Rush Limbaugh’s GOP role in question
U.S. conservative radio host Rush Limbaugh has a place in the Republican Party, but may not as a self-proclaimed party leader, party officials say.
Rich Bond, a former Republican National Committee chairman, said while Limbaugh’s aggressive rhetoric has some merit, it also can potentially limit the party’s draw among more ideological voters, the Los Angeles Times reported Sunday.
The question is: Are we going to have an all-white-man litmus test under the Republican Party? Or is there room for diverse opinion on environmental issues, on the issue of right to life, the issue of taxes and spending? Bond said.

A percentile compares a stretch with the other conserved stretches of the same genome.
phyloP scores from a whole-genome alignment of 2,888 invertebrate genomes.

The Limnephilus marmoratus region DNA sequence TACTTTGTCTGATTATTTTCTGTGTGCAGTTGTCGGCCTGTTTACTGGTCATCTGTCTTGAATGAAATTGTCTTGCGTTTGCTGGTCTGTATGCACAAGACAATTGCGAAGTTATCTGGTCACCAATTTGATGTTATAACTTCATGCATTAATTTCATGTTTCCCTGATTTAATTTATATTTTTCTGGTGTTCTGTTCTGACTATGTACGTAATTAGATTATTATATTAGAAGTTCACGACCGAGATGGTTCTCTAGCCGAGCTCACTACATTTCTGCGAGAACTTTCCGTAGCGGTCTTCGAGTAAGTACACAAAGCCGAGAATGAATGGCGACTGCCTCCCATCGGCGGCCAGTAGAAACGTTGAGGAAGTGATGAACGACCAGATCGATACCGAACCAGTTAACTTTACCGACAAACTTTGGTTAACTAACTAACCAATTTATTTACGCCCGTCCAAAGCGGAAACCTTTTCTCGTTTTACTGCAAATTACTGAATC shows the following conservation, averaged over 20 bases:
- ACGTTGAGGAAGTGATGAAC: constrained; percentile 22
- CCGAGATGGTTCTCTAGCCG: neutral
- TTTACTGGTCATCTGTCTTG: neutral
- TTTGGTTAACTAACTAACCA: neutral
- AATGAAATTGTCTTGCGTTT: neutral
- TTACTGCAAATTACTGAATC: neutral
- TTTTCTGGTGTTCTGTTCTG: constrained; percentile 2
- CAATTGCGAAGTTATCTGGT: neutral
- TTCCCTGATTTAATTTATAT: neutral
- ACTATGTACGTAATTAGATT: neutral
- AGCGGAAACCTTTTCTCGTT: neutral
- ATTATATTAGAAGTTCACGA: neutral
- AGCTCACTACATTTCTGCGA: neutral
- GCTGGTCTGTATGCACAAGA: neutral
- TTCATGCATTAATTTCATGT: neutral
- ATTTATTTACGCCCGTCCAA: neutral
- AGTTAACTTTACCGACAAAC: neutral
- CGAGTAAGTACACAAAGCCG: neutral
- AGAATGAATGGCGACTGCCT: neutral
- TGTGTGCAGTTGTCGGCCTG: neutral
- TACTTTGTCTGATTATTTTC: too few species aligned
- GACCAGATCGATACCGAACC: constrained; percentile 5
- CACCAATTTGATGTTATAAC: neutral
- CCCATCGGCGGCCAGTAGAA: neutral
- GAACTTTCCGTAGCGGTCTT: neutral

GOP strategist Jan van Lohuizen agreed, saying Limbaugh’s AM radio show only helps the Republican Party in certain aspects.
He motivates a core Republican, who is a very important part of the Republican coalition, and we need those guys to be interested and active, van Lohuizen told the Times.
But it’s not enough. The Republican Party has shrunk and it needs to be expanding.
The newspaper said Limbaugh’s radio program is broadcast by 600 stations nationwide with the conservative star enjoying the fruits of a $400 million contract.